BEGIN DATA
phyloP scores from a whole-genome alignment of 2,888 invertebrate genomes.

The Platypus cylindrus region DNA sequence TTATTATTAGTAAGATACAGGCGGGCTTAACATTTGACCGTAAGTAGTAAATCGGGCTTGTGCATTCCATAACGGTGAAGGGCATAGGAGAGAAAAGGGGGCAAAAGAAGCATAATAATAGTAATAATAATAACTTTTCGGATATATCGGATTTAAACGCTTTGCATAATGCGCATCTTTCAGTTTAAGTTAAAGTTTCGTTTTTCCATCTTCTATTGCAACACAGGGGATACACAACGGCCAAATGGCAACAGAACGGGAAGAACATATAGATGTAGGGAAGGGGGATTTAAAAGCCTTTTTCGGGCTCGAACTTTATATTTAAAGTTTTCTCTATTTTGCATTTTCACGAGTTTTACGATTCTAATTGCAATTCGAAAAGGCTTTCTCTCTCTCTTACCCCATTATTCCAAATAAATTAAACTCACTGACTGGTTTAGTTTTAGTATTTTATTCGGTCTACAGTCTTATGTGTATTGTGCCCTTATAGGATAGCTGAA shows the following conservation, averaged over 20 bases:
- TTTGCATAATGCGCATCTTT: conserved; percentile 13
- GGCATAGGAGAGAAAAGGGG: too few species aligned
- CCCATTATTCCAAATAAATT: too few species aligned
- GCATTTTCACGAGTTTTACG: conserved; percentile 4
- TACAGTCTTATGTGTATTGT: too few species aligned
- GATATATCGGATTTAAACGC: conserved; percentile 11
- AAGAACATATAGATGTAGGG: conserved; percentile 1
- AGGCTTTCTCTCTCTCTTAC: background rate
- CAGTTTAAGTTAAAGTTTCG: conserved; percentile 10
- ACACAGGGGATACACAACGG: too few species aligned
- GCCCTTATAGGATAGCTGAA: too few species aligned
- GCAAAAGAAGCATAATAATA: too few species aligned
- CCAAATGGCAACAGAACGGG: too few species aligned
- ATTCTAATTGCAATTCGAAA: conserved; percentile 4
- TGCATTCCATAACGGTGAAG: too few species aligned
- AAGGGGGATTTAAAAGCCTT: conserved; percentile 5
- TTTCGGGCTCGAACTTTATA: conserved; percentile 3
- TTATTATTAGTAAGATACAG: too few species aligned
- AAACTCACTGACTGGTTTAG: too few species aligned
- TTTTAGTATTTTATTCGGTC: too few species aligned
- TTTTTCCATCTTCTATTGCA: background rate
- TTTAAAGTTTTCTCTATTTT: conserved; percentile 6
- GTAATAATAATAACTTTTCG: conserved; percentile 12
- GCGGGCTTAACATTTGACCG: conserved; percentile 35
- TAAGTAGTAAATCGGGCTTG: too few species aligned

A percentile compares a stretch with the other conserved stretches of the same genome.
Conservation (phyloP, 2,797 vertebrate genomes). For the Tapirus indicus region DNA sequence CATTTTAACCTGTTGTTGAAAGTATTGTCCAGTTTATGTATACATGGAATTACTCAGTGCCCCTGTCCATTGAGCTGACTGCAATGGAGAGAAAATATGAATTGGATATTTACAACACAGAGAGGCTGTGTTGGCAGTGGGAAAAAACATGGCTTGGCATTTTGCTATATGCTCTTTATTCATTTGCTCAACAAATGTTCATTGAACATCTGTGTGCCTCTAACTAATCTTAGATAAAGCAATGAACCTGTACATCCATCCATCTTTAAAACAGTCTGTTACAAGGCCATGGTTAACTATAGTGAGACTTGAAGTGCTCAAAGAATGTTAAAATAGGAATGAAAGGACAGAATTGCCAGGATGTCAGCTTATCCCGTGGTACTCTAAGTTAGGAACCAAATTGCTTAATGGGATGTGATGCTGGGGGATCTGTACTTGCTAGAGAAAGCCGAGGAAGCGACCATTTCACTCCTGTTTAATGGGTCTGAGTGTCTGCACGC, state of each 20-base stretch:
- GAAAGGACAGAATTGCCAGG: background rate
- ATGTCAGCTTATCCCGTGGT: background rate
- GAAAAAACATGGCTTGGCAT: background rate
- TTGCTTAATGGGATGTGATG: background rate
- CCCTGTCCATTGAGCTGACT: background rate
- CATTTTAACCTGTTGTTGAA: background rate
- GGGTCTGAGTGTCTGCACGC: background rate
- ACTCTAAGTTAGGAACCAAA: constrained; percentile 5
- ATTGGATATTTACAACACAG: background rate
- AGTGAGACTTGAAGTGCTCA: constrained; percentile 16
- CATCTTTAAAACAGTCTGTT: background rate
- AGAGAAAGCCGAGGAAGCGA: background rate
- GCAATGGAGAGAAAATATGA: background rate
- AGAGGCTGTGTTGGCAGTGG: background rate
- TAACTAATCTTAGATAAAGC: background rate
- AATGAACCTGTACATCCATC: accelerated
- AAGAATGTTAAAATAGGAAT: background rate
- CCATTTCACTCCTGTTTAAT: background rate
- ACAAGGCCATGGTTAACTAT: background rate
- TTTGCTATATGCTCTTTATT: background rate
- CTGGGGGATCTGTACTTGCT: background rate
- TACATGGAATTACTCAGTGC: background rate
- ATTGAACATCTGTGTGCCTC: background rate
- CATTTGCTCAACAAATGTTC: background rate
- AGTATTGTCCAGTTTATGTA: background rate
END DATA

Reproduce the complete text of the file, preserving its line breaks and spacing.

phyloP scores from a whole-genome alignment of 2,888 invertebrate genomes.

The Platypus cylindrus region DNA sequence TTATTATTAGTAAGATACAGGCGGGCTTAACATTTGACCGTAAGTAGTAAATCGGGCTTGTGCATTCCATAACGGTGAAGGGCATAGGAGAGAAAAGGGGGCAAAAGAAGCATAATAATAGTAATAATAATAACTTTTCGGATATATCGGATTTAAACGCTTTGCATAATGCGCATCTTTCAGTTTAAGTTAAAGTTTCGTTTTTCCATCTTCTATTGCAACACAGGGGATACACAACGGCCAAATGGCAACAGAACGGGAAGAACATATAGATGTAGGGAAGGGGGATTTAAAAGCCTTTTTCGGGCTCGAACTTTATATTTAAAGTTTTCTCTATTTTGCATTTTCACGAGTTTTACGATTCTAATTGCAATTCGAAAAGGCTTTCTCTCTCTCTTACCCCATTATTCCAAATAAATTAAACTCACTGACTGGTTTAGTTTTAGTATTTTATTCGGTCTACAGTCTTATGTGTATTGTGCCCTTATAGGATAGCTGAA shows the following conservation, averaged over 20 bases:
- TTTGCATAATGCGCATCTTT: conserved; percentile 13
- GGCATAGGAGAGAAAAGGGG: too few species aligned
- CCCATTATTCCAAATAAATT: too few species aligned
- GCATTTTCACGAGTTTTACG: conserved; percentile 4
- TACAGTCTTATGTGTATTGT: too few species aligned
- GATATATCGGATTTAAACGC: conserved; percentile 11
- AAGAACATATAGATGTAGGG: conserved; percentile 1
- AGGCTTTCTCTCTCTCTTAC: background rate
- CAGTTTAAGTTAAAGTTTCG: conserved; percentile 10
- ACACAGGGGATACACAACGG: too few species aligned
- GCCCTTATAGGATAGCTGAA: too few species aligned
- GCAAAAGAAGCATAATAATA: too few species aligned
- CCAAATGGCAACAGAACGGG: too few species aligned
- ATTCTAATTGCAATTCGAAA: conserved; percentile 4
- TGCATTCCATAACGGTGAAG: too few species aligned
- AAGGGGGATTTAAAAGCCTT: conserved; percentile 5
- TTTCGGGCTCGAACTTTATA: conserved; percentile 3
- TTATTATTAGTAAGATACAG: too few species aligned
- AAACTCACTGACTGGTTTAG: too few species aligned
- TTTTAGTATTTTATTCGGTC: too few species aligned
- TTTTTCCATCTTCTATTGCA: background rate
- TTTAAAGTTTTCTCTATTTT: conserved; percentile 6
- GTAATAATAATAACTTTTCG: conserved; percentile 12
- GCGGGCTTAACATTTGACCG: conserved; percentile 35
- TAAGTAGTAAATCGGGCTTG: too few species aligned

A percentile compares a stretch with the other conserved stretches of the same genome.
Conservation (phyloP, 2,797 vertebrate genomes). For the Tapirus indicus region DNA sequence CATTTTAACCTGTTGTTGAAAGTATTGTCCAGTTTATGTATACATGGAATTACTCAGTGCCCCTGTCCATTGAGCTGACTGCAATGGAGAGAAAATATGAATTGGATATTTACAACACAGAGAGGCTGTGTTGGCAGTGGGAAAAAACATGGCTTGGCATTTTGCTATATGCTCTTTATTCATTTGCTCAACAAATGTTCATTGAACATCTGTGTGCCTCTAACTAATCTTAGATAAAGCAATGAACCTGTACATCCATCCATCTTTAAAACAGTCTGTTACAAGGCCATGGTTAACTATAGTGAGACTTGAAGTGCTCAAAGAATGTTAAAATAGGAATGAAAGGACAGAATTGCCAGGATGTCAGCTTATCCCGTGGTACTCTAAGTTAGGAACCAAATTGCTTAATGGGATGTGATGCTGGGGGATCTGTACTTGCTAGAGAAAGCCGAGGAAGCGACCATTTCACTCCTGTTTAATGGGTCTGAGTGTCTGCACGC, state of each 20-base stretch:
- GAAAGGACAGAATTGCCAGG: background rate
- ATGTCAGCTTATCCCGTGGT: background rate
- GAAAAAACATGGCTTGGCAT: background rate
- TTGCTTAATGGGATGTGATG: background rate
- CCCTGTCCATTGAGCTGACT: background rate
- CATTTTAACCTGTTGTTGAA: background rate
- GGGTCTGAGTGTCTGCACGC: background rate
- ACTCTAAGTTAGGAACCAAA: constrained; percentile 5
- ATTGGATATTTACAACACAG: background rate
- AGTGAGACTTGAAGTGCTCA: constrained; percentile 16
- CATCTTTAAAACAGTCTGTT: background rate
- AGAGAAAGCCGAGGAAGCGA: background rate
- GCAATGGAGAGAAAATATGA: background rate
- AGAGGCTGTGTTGGCAGTGG: background rate
- TAACTAATCTTAGATAAAGC: background rate
- AATGAACCTGTACATCCATC: accelerated
- AAGAATGTTAAAATAGGAAT: background rate
- CCATTTCACTCCTGTTTAAT: background rate
- ACAAGGCCATGGTTAACTAT: background rate
- TTTGCTATATGCTCTTTATT: background rate
- CTGGGGGATCTGTACTTGCT: background rate
- TACATGGAATTACTCAGTGC: background rate
- ATTGAACATCTGTGTGCCTC: background rate
- CATTTGCTCAACAAATGTTC: background rate
- AGTATTGTCCAGTTTATGTA: background rate